Skip to content
Link copied to clipboard

Alphabet soup for tax-credit seekers

As of this tax year, the acronym NFRC is suddenly relevant to John Q. Public.

That's because taxpayers who want to earn a $1,500 home-energy tax credit for replacement windows or energy-efficient exterior doors must choose only those products that the NFRC—the National Fenestration Rating Council—has tested and certified to meet the feds' high standards for energy efficiency.

Energy Star-rated products don't automatically qualify. Indeed, the U.S. Department of Energy advises that most Energy Star windows aren't efficient enough to earn the tax break for buyers. You need to check the particulars of the NFRC rankings, says DOE spokeswoman Christina Kielich.

For taxpayers to qualify for the big new tax credit, windows, doors and skylights need to have official scores of .30 or lower on two NFRC certification tests:

  1. The U-Factor, a measurement of how well they keep heat indoors.

  2. And the SHGC, short for Solar Heat Gain Coefficient, a measurement of how well they keep the sun's heat out (the better to minimize air-conditioning costs in the summer).

How can you tell which products qualify?

In theory, the answer is simple: Just look for the NFRC label. We've annotated a sample NFRC sticker here with notes on what the various numbers mean.

But labeling is voluntary and recent spot checks at hardware stores around the region revealed that the stickers weren't always affixed to the floor models. Then again, in one store where an NFRC label on a window clearly showed a disqualifying rating of .32, a clerk assured a Daily News reporter that the window was good for the tax credit.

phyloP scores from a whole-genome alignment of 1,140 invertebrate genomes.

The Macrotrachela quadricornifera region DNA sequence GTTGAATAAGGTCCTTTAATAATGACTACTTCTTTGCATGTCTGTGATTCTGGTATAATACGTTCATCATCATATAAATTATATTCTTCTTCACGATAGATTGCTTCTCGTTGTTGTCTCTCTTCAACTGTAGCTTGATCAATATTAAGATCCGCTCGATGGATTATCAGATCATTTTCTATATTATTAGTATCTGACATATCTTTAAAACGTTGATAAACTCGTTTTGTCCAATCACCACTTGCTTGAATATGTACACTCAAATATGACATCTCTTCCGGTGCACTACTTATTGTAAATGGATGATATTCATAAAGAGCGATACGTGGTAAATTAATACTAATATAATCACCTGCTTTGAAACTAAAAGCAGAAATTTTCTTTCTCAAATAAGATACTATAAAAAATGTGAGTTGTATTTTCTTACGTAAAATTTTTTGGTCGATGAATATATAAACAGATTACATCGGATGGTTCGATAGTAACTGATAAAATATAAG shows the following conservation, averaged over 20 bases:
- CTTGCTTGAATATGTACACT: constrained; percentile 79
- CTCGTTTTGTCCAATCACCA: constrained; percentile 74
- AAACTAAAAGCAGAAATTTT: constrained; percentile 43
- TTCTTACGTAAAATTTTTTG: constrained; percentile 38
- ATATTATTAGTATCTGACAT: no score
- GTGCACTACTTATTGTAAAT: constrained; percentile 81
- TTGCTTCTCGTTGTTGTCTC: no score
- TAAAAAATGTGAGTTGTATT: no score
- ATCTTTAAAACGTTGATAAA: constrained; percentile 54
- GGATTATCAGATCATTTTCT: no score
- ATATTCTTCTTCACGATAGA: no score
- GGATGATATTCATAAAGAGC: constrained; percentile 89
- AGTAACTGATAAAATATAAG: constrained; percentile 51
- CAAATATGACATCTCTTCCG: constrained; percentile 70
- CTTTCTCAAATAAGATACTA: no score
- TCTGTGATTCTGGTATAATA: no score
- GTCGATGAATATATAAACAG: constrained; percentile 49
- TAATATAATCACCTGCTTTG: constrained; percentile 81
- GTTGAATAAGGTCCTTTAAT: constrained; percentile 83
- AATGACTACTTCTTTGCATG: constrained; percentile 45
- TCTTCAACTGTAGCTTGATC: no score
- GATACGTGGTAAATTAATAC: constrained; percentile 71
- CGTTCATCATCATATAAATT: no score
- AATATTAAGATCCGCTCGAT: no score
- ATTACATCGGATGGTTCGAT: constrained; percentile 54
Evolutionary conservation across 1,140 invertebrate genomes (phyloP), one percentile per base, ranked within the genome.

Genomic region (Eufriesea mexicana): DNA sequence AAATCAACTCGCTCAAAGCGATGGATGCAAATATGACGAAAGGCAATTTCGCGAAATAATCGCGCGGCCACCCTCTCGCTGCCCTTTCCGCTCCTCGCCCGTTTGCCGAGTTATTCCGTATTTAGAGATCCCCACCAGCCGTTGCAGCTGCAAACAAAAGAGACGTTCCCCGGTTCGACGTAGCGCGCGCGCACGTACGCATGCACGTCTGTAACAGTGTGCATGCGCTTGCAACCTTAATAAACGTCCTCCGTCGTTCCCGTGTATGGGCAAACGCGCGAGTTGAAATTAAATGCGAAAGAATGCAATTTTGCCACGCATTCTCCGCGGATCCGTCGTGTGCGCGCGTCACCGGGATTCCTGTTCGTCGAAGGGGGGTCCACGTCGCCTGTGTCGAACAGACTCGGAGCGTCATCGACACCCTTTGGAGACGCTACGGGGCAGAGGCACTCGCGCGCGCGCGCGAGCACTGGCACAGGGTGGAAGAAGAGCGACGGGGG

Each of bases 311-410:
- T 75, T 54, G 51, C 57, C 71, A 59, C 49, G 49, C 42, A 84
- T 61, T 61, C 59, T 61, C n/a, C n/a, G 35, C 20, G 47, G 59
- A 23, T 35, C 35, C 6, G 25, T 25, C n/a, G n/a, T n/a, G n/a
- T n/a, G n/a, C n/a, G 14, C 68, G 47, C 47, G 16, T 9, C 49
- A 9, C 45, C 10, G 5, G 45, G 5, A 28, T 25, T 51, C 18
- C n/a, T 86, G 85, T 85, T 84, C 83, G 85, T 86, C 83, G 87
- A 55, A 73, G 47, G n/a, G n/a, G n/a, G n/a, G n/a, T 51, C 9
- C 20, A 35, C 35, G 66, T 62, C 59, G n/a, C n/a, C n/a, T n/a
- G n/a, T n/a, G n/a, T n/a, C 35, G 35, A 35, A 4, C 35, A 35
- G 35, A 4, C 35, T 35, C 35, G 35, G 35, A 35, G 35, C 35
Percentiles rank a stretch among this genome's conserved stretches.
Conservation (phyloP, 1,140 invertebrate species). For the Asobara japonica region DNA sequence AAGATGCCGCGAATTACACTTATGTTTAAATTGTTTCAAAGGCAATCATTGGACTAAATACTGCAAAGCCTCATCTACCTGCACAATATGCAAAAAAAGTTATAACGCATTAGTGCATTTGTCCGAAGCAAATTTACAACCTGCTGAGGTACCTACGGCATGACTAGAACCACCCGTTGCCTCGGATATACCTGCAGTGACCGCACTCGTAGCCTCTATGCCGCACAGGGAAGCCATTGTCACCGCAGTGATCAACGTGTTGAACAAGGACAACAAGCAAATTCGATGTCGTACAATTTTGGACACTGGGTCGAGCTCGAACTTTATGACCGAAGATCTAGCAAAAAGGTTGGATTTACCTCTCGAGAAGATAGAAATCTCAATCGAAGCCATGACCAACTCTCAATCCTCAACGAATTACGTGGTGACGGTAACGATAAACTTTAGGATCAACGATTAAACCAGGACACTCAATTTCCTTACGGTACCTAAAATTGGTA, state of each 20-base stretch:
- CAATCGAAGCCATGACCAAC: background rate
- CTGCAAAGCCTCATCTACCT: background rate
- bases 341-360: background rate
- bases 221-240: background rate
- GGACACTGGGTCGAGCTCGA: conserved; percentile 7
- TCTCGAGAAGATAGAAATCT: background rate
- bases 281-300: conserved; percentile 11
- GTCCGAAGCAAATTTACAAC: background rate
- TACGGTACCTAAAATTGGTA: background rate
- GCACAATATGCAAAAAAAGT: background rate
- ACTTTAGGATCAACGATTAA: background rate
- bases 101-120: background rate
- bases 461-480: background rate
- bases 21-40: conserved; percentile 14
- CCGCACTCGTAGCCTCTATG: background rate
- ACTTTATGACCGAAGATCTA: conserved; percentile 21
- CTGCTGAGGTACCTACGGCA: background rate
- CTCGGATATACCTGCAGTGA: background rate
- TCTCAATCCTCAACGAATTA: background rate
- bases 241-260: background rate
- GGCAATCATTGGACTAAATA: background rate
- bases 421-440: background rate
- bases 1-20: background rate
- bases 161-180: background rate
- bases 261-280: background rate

Let the buyer be advised to observe the usual caveat emptor.

To help steer customers in the right direction, both Home Depot and Lowe's are using their own stickers to designate products that qualify for the tax credit. Home Depot takes things a step further, with software at the custom-order desk that's programmed to order only qualifying windows, provided you tell the sales staff that's what you're after.

Still, says Jen King, a spokeswoman for the chain, "It's really important for people to do the homework."

The most direct way to study up is to visit the manufacturer's Web site for an official "manufacturer certification statement" and a chart showing the exact makes and models that came in under .30 for U-Factor and SHGC.

The $1,500 tax credit is a big selling point right now— "It's definitely something that we've been seeing people come in and ask about," King says. So most manufacturers make the information easy to find online. Print out the chart and take it with you when you shop.

Print out a copy of that certification statement, too. You'll need it, along with your receipt, for tax documentation.